Wednesday, June 22, 2011

For 100 Years, "The City's Voice"

However they've been interpreted over the years in some places, the Council documents state clearly that "in the Latin church the pipe organ is to be held in high esteem, for it is the traditional musical instrument which adds a wonderful splendor to the church's ceremonies and powerfully lifts up man's mind to God and to higher things."

Ergo, celebrating said "wonderful splendor" isn't just something limited to the high-culture crowd but, really, a manifestation of the spirit of Vatican II. Along those lines -- even if it isn't in a worship-space, at least per se -- as today marks the 100th anniversary of the planet's most massive set of playable pipes, the River City's own Wanamaker Organ (located in what's now Macy's), let the church pay tribute....

Originally built in smaller form for the 1904 World's Fair in St Louis and considerably enlarged on its acquisition by John Wanamaker, the "heroic instrument" still plays at least twice a day, for free, in the Center City temple where, come year's end, it shares the sanctuary with the beloved Light Show (albeit in the latter's botched, perhaps Masonic-inspired, Novus Ordo format).

It's funny, though -- just a few days back in Seattle, this scribe was telling a longtime friend about the Wanamaker, not realizing its centenary was just at hand. So as an added taste of the 28,500 pipes, and a nod the Emerald City crowd would likely appreciate more than most, hopefully this classic does the trick:

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For the record, the Wanamaker isn't the only house organ marking a century this week -- today in Pittsburgh brings the opening of the annual Catholic (Old-)Media Convention, this year's celebrating the 100th anniversary of the Catholic Press Association on these shores... and in a special treat for the festivities, the "patron saint" of ecclesial newsrooms everywhere will be on hand to blow out the candles and cut the cake.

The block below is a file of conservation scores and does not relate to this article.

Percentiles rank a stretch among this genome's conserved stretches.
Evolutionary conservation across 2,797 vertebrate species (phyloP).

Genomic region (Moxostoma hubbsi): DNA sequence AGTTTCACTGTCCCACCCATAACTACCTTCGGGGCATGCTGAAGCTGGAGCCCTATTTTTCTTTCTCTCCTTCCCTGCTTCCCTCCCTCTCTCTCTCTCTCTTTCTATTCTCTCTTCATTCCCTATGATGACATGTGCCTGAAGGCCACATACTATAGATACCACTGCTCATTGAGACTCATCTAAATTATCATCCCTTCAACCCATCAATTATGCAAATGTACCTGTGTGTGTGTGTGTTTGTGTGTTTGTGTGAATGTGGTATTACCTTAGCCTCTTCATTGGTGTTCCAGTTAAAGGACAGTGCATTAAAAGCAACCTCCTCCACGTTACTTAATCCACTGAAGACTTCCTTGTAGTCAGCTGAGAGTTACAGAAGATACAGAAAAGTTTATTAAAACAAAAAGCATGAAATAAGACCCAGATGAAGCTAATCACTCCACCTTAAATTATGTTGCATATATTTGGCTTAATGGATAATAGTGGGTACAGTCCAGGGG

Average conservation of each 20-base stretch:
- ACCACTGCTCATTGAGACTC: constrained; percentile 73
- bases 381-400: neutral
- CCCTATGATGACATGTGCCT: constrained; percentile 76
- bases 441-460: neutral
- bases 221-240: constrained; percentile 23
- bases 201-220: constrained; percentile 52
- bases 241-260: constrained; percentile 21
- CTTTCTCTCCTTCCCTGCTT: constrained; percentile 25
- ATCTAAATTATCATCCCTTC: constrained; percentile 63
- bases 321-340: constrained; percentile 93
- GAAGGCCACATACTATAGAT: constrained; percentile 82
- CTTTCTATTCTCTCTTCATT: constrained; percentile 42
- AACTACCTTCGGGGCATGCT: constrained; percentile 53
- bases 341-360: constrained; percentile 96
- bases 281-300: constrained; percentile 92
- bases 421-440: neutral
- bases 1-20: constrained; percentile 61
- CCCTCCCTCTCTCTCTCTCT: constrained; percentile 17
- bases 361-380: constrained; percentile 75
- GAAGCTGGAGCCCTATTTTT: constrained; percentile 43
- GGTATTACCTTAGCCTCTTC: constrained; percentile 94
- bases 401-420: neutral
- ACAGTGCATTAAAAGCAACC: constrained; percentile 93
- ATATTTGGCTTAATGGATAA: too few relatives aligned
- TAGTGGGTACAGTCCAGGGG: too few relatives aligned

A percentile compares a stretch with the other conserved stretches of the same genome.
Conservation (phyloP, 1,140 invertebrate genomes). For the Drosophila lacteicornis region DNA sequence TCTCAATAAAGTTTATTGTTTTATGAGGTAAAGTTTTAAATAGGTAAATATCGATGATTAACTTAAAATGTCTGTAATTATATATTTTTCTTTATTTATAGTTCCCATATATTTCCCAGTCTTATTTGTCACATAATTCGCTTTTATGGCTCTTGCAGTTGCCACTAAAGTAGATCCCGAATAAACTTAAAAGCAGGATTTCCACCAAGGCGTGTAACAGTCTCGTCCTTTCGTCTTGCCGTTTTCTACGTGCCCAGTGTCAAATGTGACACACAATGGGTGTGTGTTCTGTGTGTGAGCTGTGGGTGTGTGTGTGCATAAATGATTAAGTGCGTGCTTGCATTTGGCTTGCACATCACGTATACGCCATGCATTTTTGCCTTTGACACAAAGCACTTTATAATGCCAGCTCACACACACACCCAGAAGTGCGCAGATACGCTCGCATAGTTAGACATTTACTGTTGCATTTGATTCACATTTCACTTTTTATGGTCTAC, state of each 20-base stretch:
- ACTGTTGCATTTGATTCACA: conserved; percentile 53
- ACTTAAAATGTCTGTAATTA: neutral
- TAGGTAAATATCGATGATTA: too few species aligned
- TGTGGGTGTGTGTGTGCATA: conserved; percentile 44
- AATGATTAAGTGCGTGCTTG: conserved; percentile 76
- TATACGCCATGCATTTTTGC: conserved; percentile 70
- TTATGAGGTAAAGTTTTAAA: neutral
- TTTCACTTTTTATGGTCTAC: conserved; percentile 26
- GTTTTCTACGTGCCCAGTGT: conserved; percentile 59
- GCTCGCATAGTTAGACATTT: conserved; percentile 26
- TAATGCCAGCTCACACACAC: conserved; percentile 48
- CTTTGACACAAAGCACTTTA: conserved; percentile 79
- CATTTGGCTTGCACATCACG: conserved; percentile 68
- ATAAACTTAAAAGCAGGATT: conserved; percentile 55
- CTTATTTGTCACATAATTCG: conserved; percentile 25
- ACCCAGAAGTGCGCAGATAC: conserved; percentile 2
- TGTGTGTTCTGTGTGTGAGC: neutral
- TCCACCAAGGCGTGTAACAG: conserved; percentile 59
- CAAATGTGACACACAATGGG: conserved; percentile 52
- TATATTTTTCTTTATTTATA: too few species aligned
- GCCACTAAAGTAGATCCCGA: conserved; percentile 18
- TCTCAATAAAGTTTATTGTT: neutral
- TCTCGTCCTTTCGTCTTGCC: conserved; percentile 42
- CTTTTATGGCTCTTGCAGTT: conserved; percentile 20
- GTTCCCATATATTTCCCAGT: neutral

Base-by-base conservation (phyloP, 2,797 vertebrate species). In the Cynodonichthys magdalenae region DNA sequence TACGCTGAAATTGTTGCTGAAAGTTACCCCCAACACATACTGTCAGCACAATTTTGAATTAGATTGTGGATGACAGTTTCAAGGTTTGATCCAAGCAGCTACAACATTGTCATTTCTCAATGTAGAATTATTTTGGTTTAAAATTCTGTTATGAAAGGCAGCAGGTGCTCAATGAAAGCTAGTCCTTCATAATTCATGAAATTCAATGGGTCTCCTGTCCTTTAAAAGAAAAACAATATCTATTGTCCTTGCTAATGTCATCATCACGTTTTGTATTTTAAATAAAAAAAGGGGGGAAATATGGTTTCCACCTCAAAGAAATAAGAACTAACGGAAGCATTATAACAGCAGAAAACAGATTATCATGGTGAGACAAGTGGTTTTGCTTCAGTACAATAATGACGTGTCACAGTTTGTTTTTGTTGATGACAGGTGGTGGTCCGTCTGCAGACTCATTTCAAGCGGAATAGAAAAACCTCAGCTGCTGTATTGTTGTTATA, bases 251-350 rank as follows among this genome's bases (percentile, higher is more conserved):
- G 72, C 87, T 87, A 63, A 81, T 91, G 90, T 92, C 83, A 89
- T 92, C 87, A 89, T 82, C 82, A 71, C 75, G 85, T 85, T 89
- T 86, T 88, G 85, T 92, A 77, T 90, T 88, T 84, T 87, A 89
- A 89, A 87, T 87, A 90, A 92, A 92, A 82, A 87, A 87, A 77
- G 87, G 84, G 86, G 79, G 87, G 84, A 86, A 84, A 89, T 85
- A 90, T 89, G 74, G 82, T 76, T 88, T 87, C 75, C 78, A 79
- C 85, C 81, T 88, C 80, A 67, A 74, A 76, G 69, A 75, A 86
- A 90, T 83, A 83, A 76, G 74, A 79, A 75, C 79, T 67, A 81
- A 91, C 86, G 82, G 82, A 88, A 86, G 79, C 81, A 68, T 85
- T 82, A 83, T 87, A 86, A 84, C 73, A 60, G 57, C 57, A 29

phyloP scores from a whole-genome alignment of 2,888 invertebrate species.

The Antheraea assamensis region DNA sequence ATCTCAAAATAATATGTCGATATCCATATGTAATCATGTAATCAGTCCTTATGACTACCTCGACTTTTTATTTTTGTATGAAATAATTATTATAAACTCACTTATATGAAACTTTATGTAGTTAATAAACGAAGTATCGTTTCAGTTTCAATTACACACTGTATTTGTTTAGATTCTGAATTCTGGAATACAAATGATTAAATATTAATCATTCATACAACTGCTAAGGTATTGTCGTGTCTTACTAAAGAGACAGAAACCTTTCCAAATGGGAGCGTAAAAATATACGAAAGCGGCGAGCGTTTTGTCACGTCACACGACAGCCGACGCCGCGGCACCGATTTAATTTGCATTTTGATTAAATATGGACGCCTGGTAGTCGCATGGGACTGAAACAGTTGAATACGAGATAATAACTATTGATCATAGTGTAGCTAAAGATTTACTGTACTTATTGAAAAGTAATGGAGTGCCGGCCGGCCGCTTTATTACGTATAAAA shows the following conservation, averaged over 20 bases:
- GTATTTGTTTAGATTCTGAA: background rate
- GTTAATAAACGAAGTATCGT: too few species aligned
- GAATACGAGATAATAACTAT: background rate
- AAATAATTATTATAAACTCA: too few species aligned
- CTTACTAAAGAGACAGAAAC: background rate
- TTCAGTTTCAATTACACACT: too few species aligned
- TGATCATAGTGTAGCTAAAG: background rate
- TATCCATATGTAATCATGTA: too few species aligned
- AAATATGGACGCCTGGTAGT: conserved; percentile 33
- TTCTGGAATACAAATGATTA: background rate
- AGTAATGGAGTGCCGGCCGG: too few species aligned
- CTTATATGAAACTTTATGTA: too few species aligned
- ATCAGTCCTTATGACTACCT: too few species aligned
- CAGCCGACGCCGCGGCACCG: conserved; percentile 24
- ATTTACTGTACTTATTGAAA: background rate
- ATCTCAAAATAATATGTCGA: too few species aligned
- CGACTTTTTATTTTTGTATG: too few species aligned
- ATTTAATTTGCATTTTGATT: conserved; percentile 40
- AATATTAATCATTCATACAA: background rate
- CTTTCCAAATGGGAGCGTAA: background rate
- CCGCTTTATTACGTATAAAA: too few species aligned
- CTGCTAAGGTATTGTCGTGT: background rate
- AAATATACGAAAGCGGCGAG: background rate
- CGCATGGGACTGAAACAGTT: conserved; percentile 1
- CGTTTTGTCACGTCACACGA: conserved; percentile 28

Despite pronounced weakness and the ongoing effects of the leukemia that forced him to retire far earlier than he would've wished, John Cardinal Foley traveled west earlier today for what could be his valedictory appearance before his colleagues, and to receive another meaningful, impeccably-merited tribute as the association establishes a lifetime-achievement award named in his honor.

To be sure, the 75 year-old "Voice" of Vatican Christmas for English-speakers worldwide isn't marking his own 100th this year -- and, in his inimitably kind but clear way, would be none too pleased if anyone thought he was. Still, while the words of Sacrosanctum concilium on the "instrument which adds a wonderful splendor to the church's ceremonies and powerfully lifts up man's mind to God and to higher things" were written in praise of the organ, in a uniquely human way, they serve well to describe "His Foleyness" and the instrument he's been over the decades -- most prominently as the the tour-guide to the faith for an unparalleled audience of billions... but all the more over a half-century of priesthood, as a friend, father, brother and support to a crowd can easily seem as large: a parade of friends one by one, spread across the globe and every walk of life.